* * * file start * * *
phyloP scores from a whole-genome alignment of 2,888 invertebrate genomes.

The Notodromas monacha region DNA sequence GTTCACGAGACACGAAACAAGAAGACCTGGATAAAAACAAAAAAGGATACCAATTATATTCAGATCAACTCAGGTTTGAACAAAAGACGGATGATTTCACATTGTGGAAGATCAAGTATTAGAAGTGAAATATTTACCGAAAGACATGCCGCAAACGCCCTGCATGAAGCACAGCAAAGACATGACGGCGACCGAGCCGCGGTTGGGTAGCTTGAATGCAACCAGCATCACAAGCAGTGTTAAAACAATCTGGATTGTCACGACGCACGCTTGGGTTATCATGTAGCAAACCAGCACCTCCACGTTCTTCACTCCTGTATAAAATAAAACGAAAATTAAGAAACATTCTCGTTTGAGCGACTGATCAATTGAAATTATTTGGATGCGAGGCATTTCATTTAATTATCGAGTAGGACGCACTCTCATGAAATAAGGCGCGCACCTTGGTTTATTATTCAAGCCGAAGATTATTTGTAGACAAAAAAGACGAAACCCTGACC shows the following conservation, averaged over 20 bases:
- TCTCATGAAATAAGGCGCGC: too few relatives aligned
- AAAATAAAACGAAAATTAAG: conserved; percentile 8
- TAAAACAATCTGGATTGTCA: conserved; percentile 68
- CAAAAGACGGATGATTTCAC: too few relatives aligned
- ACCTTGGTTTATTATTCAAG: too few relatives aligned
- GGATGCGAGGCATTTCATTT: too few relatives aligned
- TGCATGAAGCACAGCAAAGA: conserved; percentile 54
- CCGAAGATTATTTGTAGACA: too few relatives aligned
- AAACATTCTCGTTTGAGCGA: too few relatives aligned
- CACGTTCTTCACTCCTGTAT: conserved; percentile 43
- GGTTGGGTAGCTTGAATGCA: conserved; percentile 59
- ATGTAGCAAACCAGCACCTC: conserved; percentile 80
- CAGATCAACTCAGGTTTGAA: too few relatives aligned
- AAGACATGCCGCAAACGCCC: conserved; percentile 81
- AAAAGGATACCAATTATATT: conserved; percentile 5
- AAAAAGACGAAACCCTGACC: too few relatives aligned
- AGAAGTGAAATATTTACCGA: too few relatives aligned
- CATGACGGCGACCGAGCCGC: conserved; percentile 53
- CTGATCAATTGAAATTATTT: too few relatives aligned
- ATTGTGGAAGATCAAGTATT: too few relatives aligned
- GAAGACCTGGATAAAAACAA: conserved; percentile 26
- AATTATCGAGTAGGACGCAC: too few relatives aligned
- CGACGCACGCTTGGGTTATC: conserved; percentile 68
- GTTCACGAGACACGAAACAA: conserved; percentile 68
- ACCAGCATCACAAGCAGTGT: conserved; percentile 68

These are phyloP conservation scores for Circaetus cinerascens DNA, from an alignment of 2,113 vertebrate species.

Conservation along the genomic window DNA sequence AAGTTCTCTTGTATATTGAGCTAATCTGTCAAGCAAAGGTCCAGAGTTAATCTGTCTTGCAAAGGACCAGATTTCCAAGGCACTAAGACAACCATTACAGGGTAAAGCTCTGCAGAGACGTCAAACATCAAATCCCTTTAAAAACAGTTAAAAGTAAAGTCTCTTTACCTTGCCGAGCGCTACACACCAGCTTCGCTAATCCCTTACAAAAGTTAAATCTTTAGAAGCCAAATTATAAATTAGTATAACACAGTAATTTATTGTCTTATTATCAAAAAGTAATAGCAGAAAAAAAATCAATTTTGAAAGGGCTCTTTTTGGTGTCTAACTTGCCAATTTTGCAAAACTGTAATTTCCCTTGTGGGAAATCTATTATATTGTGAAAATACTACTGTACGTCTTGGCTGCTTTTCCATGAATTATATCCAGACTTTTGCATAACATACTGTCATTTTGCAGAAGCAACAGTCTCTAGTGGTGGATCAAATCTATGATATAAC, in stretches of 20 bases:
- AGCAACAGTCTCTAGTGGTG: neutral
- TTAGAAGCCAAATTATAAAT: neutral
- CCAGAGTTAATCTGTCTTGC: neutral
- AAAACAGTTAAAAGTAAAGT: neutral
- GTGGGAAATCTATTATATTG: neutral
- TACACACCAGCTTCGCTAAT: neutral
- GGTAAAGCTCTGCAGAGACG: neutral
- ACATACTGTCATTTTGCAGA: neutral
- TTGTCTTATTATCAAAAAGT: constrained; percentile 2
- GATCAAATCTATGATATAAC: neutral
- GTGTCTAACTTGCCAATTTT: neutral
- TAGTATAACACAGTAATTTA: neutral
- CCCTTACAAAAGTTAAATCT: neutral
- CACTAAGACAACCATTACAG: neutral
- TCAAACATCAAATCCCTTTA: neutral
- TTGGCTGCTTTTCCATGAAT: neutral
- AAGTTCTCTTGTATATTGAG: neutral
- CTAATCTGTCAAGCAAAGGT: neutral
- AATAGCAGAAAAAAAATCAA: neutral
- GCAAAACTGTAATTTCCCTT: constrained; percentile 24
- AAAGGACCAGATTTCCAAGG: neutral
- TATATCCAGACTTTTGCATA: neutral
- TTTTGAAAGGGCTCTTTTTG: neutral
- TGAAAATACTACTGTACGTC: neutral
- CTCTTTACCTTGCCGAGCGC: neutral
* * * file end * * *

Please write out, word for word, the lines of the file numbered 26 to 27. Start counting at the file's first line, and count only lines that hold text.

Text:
- GTTCACGAGACACGAAACAA: conserved; percentile 68
- ACCAGCATCACAAGCAGTGT: conserved; percentile 68